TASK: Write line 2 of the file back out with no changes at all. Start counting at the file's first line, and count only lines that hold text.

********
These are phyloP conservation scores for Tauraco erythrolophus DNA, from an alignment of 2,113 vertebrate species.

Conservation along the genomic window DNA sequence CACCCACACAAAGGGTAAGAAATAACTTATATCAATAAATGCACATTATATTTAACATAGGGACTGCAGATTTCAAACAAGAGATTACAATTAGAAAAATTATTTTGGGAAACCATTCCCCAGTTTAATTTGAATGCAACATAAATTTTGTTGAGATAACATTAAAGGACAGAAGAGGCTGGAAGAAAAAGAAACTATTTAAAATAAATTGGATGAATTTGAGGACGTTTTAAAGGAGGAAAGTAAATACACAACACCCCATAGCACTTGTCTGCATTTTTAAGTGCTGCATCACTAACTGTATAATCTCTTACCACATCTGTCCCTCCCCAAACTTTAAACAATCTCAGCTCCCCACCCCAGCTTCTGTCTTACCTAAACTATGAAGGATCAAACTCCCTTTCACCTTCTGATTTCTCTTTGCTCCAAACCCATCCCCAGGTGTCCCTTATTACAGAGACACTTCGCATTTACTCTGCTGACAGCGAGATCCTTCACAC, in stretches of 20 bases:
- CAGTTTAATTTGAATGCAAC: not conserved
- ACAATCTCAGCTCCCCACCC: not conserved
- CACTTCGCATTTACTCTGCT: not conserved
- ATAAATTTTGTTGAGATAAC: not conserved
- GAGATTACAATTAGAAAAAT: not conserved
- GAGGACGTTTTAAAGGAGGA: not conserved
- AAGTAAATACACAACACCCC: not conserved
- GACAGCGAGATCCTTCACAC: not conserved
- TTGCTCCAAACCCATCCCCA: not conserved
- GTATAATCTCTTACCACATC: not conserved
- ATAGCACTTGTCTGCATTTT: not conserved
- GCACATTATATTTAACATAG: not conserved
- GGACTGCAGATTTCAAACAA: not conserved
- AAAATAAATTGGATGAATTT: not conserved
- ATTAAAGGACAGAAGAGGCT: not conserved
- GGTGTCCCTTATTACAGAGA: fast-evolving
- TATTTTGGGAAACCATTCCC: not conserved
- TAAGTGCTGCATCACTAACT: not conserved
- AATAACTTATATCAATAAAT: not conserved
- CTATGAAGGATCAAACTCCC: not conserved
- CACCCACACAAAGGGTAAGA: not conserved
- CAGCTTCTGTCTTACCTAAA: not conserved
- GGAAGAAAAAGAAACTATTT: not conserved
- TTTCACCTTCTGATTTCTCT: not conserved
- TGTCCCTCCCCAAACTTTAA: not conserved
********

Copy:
Conservation along the genomic window DNA sequence CACCCACACAAAGGGTAAGAAATAACTTATATCAATAAATGCACATTATATTTAACATAGGGACTGCAGATTTCAAACAAGAGATTACAATTAGAAAAATTATTTTGGGAAACCATTCCCCAGTTTAATTTGAATGCAACATAAATTTTGTTGAGATAACATTAAAGGACAGAAGAGGCTGGAAGAAAAAGAAACTATTTAAAATAAATTGGATGAATTTGAGGACGTTTTAAAGGAGGAAAGTAAATACACAACACCCCATAGCACTTGTCTGCATTTTTAAGTGCTGCATCACTAACTGTATAATCTCTTACCACATCTGTCCCTCCCCAAACTTTAAACAATCTCAGCTCCCCACCCCAGCTTCTGTCTTACCTAAACTATGAAGGATCAAACTCCCTTTCACCTTCTGATTTCTCTTTGCTCCAAACCCATCCCCAGGTGTCCCTTATTACAGAGACACTTCGCATTTACTCTGCTGACAGCGAGATCCTTCACAC, in stretches of 20 bases: